CDC, EPA officials to return to Charleston
CHARLESTON, W.Va. - A team from two federal agencies is returning to Charleston at the request of Gov. Earl Ray Tomblin to discuss future actions concerning the recent Elk River chemical spill.
Officials with the U.S. Centers for Disease Control and Prevention and the Environmental Protection Agency are set to meet with state officials today, said Bernadette Burden, CDC spokeswoman.
An "Epi-team" - staff with the CDC's Epidemiological Intelligence Service - arrived in Charleston Jan. 16, a week after state officials discovered thousands of gallons of coal-cleaning chemicals leaking from a storage tank along the Elk River.
The agency issued its advisory warning pregnant women against drinking water with any level of crude MCHM the night before.
The Epi-team came to Charleston specifically to help review health data of those who reported symptoms they believed to be connected to the leak, Burden said. The team returned to Atlanta Friday, and state officials will receive a report when it's finished, she said.
Different officials from the CDC are heading back to Charleston.
Burden said the three-person team is led by Dr. Tanja Popovic, acting director for the National Center for Environmental Health/Agency for Toxic Substances and Disease Registry.
She'll be joined by Dr. Ed Murray, acting director of the Toxicology and Human Health Sciences division under Popovic. The director of CDC public affairs will join them.
Apart from speaking with state officials, it's not clear what they'll be doing. Burden said they'll have a better understanding of what help is needed, and whether other officials need to come to the state, after today's meeting.
She wasn't sure which state officials would be at the meeting, and she didn't mention the names of the EPA team members.
Tomblin spokeswoman Amy Shuler Goodwin didn't respond to several requests for comment.
The governor's official Twitter account says Tomblin, along with a state and federal team, will provide a "detailed update" today. The update will cover "what we've accomplished, where we are, & actions moving forward," according to the tweet.
The CDC's delayed warning, as well as how it arrived at the 1-part-per-million "safe" level of crude MCHM in the water, have led to criticism from the public and local officials.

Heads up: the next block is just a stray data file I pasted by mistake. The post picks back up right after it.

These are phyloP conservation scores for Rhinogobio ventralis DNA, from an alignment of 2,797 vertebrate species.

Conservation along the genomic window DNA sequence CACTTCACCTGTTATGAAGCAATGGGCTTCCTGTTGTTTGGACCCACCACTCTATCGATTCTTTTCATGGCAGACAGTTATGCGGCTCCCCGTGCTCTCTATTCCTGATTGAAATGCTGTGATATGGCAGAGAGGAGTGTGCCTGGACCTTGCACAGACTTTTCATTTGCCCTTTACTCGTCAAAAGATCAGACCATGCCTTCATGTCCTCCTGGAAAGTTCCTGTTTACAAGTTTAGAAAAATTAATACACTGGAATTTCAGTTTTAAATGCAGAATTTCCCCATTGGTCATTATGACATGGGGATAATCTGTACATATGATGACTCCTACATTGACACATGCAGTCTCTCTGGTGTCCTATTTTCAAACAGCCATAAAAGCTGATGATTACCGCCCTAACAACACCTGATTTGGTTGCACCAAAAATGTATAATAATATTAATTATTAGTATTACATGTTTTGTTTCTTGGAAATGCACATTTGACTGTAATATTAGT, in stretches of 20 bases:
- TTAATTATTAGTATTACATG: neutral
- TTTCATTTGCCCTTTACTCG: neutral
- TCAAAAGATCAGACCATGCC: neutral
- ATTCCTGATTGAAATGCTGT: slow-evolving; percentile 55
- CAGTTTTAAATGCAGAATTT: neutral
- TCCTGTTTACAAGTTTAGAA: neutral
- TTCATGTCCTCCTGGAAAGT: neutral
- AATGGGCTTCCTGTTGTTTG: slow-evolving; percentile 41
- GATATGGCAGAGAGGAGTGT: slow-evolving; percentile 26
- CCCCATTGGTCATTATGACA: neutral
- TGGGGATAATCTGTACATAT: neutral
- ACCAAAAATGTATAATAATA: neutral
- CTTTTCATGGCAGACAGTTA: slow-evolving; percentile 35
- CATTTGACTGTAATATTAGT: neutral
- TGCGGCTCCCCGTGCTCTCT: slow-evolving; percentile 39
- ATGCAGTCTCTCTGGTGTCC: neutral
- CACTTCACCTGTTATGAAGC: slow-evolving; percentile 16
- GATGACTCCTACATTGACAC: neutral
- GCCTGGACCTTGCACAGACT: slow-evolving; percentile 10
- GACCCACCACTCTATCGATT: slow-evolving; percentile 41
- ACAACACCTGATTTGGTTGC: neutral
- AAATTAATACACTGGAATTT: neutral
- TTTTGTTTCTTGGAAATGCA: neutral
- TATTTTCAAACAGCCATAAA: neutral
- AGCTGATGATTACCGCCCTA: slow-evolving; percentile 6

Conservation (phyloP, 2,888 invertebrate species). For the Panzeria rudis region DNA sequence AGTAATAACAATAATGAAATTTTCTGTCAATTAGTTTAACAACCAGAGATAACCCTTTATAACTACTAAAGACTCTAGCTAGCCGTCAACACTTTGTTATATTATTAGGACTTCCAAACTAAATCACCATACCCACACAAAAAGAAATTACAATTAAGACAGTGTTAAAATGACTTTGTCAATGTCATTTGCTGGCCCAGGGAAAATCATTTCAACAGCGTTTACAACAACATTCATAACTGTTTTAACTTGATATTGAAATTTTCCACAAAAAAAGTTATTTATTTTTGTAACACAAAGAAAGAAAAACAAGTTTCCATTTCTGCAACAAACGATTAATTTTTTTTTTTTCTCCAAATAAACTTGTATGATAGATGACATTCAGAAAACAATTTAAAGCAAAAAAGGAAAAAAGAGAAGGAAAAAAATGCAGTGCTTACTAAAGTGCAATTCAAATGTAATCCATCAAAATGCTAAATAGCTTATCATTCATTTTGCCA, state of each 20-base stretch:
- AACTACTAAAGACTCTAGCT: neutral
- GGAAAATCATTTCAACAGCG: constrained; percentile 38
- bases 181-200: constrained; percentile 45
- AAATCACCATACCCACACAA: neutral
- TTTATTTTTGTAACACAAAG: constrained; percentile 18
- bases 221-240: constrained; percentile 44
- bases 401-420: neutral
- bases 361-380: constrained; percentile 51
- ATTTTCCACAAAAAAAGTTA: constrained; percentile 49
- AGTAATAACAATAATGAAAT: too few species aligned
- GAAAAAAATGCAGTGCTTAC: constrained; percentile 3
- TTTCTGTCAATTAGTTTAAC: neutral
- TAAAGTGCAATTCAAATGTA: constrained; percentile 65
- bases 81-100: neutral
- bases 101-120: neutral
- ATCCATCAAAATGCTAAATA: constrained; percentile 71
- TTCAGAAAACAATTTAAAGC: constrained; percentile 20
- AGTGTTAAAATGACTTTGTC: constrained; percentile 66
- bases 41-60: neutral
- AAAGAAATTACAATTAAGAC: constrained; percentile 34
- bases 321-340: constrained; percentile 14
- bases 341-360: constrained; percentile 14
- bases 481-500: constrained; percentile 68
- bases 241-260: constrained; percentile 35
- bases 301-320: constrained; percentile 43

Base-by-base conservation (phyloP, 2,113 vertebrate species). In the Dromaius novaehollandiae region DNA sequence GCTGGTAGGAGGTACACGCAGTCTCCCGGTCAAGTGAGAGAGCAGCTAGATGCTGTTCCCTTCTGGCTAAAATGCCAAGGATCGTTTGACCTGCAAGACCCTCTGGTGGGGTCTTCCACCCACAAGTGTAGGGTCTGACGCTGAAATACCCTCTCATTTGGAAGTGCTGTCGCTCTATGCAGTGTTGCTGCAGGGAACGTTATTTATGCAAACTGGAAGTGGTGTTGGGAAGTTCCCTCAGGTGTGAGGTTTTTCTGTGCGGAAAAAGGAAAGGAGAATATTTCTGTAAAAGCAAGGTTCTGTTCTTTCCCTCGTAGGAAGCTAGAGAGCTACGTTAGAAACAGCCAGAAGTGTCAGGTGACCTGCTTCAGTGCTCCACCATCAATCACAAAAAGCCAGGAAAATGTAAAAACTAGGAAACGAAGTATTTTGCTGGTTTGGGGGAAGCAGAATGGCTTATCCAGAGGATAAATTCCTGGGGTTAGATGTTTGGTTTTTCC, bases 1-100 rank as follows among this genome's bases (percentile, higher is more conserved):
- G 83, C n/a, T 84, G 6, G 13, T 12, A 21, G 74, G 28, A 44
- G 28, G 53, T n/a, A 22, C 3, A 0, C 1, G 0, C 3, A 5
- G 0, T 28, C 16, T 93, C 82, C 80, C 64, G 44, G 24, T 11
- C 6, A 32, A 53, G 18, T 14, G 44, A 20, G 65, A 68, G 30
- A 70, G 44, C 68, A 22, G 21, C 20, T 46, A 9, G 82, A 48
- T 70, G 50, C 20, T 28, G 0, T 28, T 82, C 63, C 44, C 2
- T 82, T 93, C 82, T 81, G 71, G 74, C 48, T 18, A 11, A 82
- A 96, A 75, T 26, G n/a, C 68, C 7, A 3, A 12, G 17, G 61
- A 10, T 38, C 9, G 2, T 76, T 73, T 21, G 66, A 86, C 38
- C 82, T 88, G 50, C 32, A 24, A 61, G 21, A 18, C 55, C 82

Dr. Vikas Kapil, a CDC official who works in Popovic's division, said last month the CDC issued the advisory for pregnant women out of "an abundance of caution" and because the situation was evolving and changing.
In a subsequent interview with the Charleston Gazette, he said the CDC should have made the advisory sooner.
Decisions by the CDC and the spill in general were the focus of a hearing before a U.S. Senate subcommittee Tuesday.
Secretary Randy Huffman, head of the state Department of Environmental Protection, outlined some of the actions his department has taken since the spill.
Before the spill, the DEP had no idea how many aboveground storage tanks like the faulty one found at Freedom Industries' Elk River location existed in the state. An inventory is still in its early stages, but Huffman told the committee it appears there are at least 600 facilities with at least 3,500 tanks.
That includes 100 facilities and at least 1,000 aboveground storage tanks that may sit near a public drinking water source.
"Many of these tanks contain petroleum or other materials that may be regulated under different programs, in which case they would not pose the risk that the Freedom Industries site and others like it pose, but these numbers clearly raise concerns that this incident could be repeated in other areas of the state," Huffman said in his prepared remarks.
The DEP continues to monitor Freedom's facilities at both Elk River and Poca Blending - the site where Freedom took chemicals involved in the spill.
The agency announced Tuesday afternoon that Freedom at some point planned to move 3,500 gallons of crude MCHM from Poca Blending to "a coal facility in Pennsylvania."
These chemicals are from the stash already housed at the site before the leak, though. Anywhere from 10,000 to 99,999 pounds of crude MCHM sat at the site, according to the most recent Tier II report filed by the company.
After the chemicals were moved from the Elk River site to the Poca Blending site, the DEP discovered the new site lacked any efficient emergency barriers to contain a spill.
"When we inspected the site (Poca Blending), our focus was not on the entire facility but rather on the area where materials from the spill site were being stored," DEP spokesman Tom Aluise said.
Freedom wasn't ordered to move the chemicals originally stored at the Poca Blending site. Moving them could lead to a noticeable increase in the chemical's telltale black licorice odor, though, so Aluise said they wanted to let people know what was going on.
"Freedom continues to be in violation of our order that mandated they have adequate secondary containment for the materials transferred from the spill site to Poca Blending," he added.
More shipments are planned in the near future, according to the DEP news release.